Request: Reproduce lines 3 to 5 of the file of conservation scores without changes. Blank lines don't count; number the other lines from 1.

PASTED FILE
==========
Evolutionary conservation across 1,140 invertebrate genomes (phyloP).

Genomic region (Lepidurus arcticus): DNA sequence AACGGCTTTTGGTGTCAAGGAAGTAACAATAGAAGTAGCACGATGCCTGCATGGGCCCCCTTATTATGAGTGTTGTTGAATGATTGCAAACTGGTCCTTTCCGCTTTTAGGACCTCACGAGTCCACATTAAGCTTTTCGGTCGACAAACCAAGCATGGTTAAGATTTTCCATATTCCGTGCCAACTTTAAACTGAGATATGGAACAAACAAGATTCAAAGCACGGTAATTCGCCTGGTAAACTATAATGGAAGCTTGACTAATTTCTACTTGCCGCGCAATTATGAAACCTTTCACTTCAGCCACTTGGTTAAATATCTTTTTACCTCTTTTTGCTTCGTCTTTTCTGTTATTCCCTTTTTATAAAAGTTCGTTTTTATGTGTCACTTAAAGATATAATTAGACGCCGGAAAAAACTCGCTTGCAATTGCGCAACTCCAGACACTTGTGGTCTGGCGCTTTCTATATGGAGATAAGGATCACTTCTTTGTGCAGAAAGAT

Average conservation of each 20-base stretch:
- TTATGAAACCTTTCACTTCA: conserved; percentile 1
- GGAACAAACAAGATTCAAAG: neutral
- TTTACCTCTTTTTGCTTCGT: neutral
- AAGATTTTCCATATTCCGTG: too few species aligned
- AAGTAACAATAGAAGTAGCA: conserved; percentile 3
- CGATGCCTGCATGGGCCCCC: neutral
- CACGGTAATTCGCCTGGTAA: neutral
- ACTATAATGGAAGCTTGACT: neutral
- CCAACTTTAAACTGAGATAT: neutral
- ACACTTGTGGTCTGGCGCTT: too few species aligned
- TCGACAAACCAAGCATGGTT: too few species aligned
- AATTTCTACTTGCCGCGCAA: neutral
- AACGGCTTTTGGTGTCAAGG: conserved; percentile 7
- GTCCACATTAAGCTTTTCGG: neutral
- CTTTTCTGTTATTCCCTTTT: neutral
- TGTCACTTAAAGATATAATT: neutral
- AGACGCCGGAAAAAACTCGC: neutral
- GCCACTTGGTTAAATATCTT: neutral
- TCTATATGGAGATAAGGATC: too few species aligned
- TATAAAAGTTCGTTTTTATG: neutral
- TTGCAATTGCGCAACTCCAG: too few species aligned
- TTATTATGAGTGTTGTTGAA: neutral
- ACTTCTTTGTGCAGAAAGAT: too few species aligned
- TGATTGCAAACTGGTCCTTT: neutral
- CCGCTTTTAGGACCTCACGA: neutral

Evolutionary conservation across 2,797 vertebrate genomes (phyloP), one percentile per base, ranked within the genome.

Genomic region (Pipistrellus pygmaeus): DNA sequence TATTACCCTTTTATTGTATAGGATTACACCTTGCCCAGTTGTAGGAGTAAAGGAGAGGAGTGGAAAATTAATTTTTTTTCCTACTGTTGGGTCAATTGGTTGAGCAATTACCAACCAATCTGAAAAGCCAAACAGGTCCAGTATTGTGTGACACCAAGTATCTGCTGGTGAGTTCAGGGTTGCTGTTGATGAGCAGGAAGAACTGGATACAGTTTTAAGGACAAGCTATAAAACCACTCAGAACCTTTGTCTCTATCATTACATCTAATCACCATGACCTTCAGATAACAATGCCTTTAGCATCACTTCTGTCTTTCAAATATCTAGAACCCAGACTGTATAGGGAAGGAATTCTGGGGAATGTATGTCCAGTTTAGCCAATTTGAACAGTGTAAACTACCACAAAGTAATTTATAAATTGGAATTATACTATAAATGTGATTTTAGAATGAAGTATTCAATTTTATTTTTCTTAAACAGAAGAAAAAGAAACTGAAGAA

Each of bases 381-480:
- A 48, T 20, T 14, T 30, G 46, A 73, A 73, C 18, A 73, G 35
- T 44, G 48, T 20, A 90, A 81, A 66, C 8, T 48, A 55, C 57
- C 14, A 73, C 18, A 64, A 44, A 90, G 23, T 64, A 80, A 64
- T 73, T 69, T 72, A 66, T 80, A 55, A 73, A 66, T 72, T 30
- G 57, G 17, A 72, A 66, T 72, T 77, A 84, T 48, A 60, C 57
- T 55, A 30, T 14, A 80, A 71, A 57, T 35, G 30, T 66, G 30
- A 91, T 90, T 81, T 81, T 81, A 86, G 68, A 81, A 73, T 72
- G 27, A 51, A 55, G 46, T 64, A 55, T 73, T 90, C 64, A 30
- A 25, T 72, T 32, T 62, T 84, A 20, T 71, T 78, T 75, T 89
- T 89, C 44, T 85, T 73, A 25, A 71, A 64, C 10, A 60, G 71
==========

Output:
Average conservation of each 20-base stretch:
- TTATGAAACCTTTCACTTCA: conserved; percentile 1
- GGAACAAACAAGATTCAAAG: neutral